Kopel located a statute, which we reviewed, that allows American officeholders and government employees to accept foreign prizes if the recipients meet a number of requirements. The statute specifically mentions that the president and the vice president are included. Kopel said the statute allows a president to accept the prize without any additional permission, as long as he turns the prize money over to his "employing agency," which would likely be an office of the White House.
"Thus, it seems clear that the statute already supplies the constitutionally-required congressional consent for President Obama to accept the Nobel Peace Prize, and no further action by Congress is needed, provided that President Obama signs the check over (to) the government, as the statute requires," Kopel wrote.
Kopel told us that the statute appears to have been written in 1966, with several revisions since then, so it wouldn't have applied to Roosevelt or Wilson.
The problem Obama might run into, Kopel said, is if he wants to direct the money to a specific charity. For that, he would need permission from Congress, because the Constitution says "No Money shall be drawn from the Treasury, but in Consequence of Appropriations made by Law."
That might be the more pertinent reason Roosevelt sought permission from Congress when it came to giving the money to charity. Roosevelt wanted to use his prize money for a new "Industrial Peace Committee" so Congress created a commission, according to news reports. The committee must have never gotten off the ground, because years later, Roosevelt asked Congress to direct the money toward war relief.
We looked for formal Peace Prize authorizations from Congress for Roosevelt and President Woodrow Wilson, the two sitting presidents who have previously received the prize. (Wilson received the prize in 1920 for his work the previous year establishing the League of Nations, a forerunner of the United Nations.) We couldn't find any authorizations, and we double-checked with librarians who specialize in historical congressional research, and they couldn't find anything either.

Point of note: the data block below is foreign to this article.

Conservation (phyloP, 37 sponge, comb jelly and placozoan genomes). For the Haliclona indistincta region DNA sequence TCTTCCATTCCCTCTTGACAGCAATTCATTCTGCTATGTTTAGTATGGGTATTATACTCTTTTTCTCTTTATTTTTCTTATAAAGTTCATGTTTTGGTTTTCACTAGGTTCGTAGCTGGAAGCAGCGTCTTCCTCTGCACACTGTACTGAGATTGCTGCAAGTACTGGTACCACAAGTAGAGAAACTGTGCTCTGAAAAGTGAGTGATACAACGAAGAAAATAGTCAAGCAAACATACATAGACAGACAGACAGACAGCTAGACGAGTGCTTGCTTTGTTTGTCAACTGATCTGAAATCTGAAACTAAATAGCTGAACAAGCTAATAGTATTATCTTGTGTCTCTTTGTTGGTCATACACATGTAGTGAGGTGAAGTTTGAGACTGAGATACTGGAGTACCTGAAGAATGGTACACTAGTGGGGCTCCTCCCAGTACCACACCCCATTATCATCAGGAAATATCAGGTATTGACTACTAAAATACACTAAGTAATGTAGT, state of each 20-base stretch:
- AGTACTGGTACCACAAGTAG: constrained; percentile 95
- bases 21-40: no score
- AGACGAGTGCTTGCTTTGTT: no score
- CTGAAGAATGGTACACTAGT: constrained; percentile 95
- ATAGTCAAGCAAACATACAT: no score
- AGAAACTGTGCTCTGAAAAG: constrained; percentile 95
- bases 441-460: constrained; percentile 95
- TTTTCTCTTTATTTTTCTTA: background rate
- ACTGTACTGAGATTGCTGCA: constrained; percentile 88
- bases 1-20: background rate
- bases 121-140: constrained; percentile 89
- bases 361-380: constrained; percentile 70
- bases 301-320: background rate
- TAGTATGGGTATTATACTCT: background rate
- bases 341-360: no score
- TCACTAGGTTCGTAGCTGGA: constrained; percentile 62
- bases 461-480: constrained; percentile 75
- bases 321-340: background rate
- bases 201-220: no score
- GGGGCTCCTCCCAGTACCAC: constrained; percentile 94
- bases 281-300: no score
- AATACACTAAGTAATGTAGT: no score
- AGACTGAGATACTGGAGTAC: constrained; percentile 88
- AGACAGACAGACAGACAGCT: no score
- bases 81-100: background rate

We were also unable to find out what Wilson did with his money; one biography said Wilson was worried about his finances and suggested that he simply kept the money. In his defense, he was in poor health when he left office, and presidents didn't get a pension back then.
Finally, a more contemporary comparison to the flap over Obama's prize might be the 1973 Nobel Peace Prize. That year, Secretary of State Henry Kissinger won the prize along with Le Duc Tho of North Vietnam for their efforts to negotiate a peace agreement for the Vietnam War — though Le Duc Tho rejected the prize. We found op-eds from American liberals who thought Kissinger didn't deserve it, and many protests from university students and faculty. Members of the Norwegian parliament were also reportedly infuriated and said they planned to look into the committee's operations. But we didn't find that Kissinger received any special permission to accept the prize. Kissinger told the press he wanted the prize money to go to scholarships for the children of soldiers killed or missing in action. Kissinger donated the money — back then it was $50,000 — to Community Funds Inc., a companion organization of New York Community Trust, and it created a scholarship fund that was expected to last about 10 years, according to a 1974 news report. There was no mention in the news report of Congress authorizing this, and we couldn't find anything in the Congressional Record on the donation, either.
This is a tricky one for us. This is a matter of legal interpretation that may ultimately be decided by the U.S. Supreme Court. We understand the Republicans' point — although it's a tenuous one, in our view — that the Nobel committee might be considered a governmental panel. We believe much evidence points to the contrary — that the Storting's sole task is to appoint members, and then the government's connection to the prize ends. The Nobel Foundation is not part of the Norwegian government; it's a private Swedish foundation. And we haven't found any evidence to show that Roosevelt, Wilson or Kissinger sought permission from the government to accept the prize. But the tenuous link is enough to earn a Barely True.
Editor's note: This statement was rated Barely True when it was published. On July 27, 2011, we changed the name for the rating to Mostly False.